Daily News Issue Date: 
November 25, 2013


Israel says it's pushing forward with 800 new settlement housing units in the occupied West Bank. (AP)

Palestinians condemn the new settlement activity. (WAFA)

Negotiations between the EU and Israel over the occupation hit a new impasse. (Ha'aretz)

The UAE reaffirms its solidarity with the Palestinian people. (Gulf News)

Saudi Arabia exempts Palestinians from tough new ex-pat labor laws. (Arab News)

Palestinian women in Gaza protest to end the political Hamas-Fatah split. (Al Monitor)

The Israeli and US air forces hold their biggest ever joint drill. (YNet)

Settlers accuse Palestinians of "illegal building" in the controversial E1 corridor. (PNN)

Israeli occupation forces detain 3 Palestinians trying to enter the Al-Aqsa mosque. (Ma'an)

An Israeli court indicts a Palestinian resident of occupied East Jerusalem for fundraising for Hamas. (Jerusalem Post)

Palestinians estimate that about one in 10 of their population lives in occupied East Jerusalem. (PNN)

Palestinians note an increase in exports and a decrease in imports in September. (PNN)

Unlike Brandeis and Syracuse universities, Bard College is maintaining its partnership with Al QudsUniversity. (Jerusalem Post)

Palestinians say Israeli occupation forces uprooted 60 olive trees near Bethlehem. (Ma'an)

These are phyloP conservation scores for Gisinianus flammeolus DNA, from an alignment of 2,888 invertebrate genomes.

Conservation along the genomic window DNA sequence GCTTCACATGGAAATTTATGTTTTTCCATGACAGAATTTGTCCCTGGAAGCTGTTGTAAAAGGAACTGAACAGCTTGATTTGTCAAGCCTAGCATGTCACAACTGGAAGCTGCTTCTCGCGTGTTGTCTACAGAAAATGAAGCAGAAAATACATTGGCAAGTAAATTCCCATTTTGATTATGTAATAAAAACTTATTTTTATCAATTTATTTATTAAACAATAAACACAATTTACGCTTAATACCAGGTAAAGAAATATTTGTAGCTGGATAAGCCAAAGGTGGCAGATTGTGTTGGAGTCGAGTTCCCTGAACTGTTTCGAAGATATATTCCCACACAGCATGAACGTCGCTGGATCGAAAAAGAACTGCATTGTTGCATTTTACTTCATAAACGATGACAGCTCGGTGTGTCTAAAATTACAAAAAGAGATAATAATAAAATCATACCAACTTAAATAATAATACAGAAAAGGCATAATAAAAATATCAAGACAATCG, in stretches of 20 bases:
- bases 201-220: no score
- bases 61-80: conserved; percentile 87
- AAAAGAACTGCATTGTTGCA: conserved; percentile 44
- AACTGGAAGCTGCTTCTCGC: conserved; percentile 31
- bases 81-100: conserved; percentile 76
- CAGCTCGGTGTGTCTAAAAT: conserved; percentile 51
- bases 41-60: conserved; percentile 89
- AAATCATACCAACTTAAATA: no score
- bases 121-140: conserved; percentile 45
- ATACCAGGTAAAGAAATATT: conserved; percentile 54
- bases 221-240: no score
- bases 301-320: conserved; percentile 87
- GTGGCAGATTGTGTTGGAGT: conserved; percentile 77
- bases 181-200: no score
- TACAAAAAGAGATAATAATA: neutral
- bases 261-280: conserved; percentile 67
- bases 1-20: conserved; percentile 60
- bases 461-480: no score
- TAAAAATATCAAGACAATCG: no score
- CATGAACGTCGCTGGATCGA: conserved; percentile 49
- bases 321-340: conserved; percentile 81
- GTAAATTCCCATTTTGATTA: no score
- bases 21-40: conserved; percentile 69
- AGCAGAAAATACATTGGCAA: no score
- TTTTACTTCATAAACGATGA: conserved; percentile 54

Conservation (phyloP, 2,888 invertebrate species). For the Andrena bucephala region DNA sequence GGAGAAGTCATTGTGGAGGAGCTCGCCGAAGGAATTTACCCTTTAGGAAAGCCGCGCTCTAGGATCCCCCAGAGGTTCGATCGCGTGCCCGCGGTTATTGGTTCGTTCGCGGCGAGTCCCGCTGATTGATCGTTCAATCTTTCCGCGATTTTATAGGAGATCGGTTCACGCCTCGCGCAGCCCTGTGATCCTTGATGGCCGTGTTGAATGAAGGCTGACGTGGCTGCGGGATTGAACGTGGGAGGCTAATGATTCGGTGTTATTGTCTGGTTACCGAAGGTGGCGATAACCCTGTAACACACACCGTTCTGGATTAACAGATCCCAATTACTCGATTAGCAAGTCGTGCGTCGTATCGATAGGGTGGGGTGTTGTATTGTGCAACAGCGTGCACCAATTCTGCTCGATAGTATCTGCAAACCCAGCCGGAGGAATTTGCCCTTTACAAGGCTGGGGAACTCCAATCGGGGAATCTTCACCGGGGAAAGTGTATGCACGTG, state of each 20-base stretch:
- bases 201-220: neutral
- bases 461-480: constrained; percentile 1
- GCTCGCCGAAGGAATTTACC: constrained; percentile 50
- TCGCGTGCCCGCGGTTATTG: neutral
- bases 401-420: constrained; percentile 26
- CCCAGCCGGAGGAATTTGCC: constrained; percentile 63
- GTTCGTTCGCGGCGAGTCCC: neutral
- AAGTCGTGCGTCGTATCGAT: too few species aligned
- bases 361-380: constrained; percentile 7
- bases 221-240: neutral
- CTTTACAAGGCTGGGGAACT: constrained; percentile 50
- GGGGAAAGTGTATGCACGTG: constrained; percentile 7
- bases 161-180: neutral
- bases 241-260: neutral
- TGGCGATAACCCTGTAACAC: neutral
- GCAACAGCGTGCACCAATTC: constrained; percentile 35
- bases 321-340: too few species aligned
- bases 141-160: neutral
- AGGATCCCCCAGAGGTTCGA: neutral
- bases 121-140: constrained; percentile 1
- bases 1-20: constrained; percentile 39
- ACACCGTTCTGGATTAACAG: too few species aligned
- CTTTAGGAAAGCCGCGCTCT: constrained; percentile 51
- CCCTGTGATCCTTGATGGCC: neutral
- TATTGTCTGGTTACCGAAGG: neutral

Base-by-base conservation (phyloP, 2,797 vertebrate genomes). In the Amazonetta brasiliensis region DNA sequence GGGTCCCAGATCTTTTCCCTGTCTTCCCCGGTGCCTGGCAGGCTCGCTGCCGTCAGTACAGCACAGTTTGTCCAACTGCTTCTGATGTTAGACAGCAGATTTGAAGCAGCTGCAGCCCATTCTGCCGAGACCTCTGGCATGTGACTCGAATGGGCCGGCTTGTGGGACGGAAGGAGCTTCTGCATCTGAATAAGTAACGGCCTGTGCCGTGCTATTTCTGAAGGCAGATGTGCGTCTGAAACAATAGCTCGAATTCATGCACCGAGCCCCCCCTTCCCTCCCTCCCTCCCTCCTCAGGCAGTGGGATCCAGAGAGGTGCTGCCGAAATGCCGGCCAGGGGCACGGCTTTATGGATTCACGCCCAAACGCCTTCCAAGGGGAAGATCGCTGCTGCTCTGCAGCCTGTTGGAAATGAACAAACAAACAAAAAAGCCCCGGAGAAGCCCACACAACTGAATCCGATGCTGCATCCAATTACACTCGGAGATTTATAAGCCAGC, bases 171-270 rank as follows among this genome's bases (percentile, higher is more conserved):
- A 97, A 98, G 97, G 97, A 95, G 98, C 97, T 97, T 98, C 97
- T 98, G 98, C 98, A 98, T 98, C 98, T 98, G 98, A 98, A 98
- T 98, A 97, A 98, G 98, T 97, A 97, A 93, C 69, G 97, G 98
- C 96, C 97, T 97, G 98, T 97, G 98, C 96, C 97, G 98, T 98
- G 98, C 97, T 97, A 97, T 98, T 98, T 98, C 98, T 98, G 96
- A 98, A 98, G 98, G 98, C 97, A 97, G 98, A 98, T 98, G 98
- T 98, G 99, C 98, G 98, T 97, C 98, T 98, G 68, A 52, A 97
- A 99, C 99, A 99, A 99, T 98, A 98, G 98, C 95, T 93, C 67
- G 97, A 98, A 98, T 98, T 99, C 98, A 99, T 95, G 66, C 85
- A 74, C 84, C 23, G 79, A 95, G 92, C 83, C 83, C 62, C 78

The PA denounces the Beirut Iranian embassy bombing and says a Palestinian who may have been involved represented no one. (Ma'an)

The international community signs an interim agreement with Iran on its nuclear program. (AP/Reuters)

Months of secret meetings set the stage for the talks. (Los Angeles Times/Christian Science Monitor/Al Monitor)

The agreement could affect talks on Palestine and Syria. (AP)

longer-term agreement will be much more challenging, and the short-term progress is modest. (New York Times)

The agreement opens diplomatic possibilities for the West in the Middle East. (New York Times)

Israel denounces the agreement. (New York Times/Xinhua)

Some prominent Saudis are also very critical of the agreement. (Times of Israel/Bloomberg)

Canada says it is deeply skeptical about the deal. (Globe and Mail)/

The UAE, Bahrain, the IAEATurkeyAlgeriaLebanonSyria, and Qatar welcome the agreement, and Saudi Arabia say it "cautiously welcomes" it . (The National/Xinhua/AP)

The agreement may lower the price of oil. (AP)

Experts expect Europe to benefit from the agreement economically. (Jerusalem Post)

Egypt and Turkey downgrade diplomatic relations after harsh comments by PM Erdogan against the new Egyptian government. (AFP)

Five Iraqi soldiers are killed in a suicide bomb attack. (New York Times)

160 are killed in fighting between Syrian rebels and government forces near Damascus. (AP/Xinhua)

Syrian rebels seize control of major oil field in the country. (New York Times)

A study shows 11,000 Syrian children have been killed in the country's conflict. (Reuters)

Syria is facing a critical shortage of medicines due to the conflict. (Xinhua)

Some victims of the conflict in Syria are quietly finding medical care in Israel. (BBC)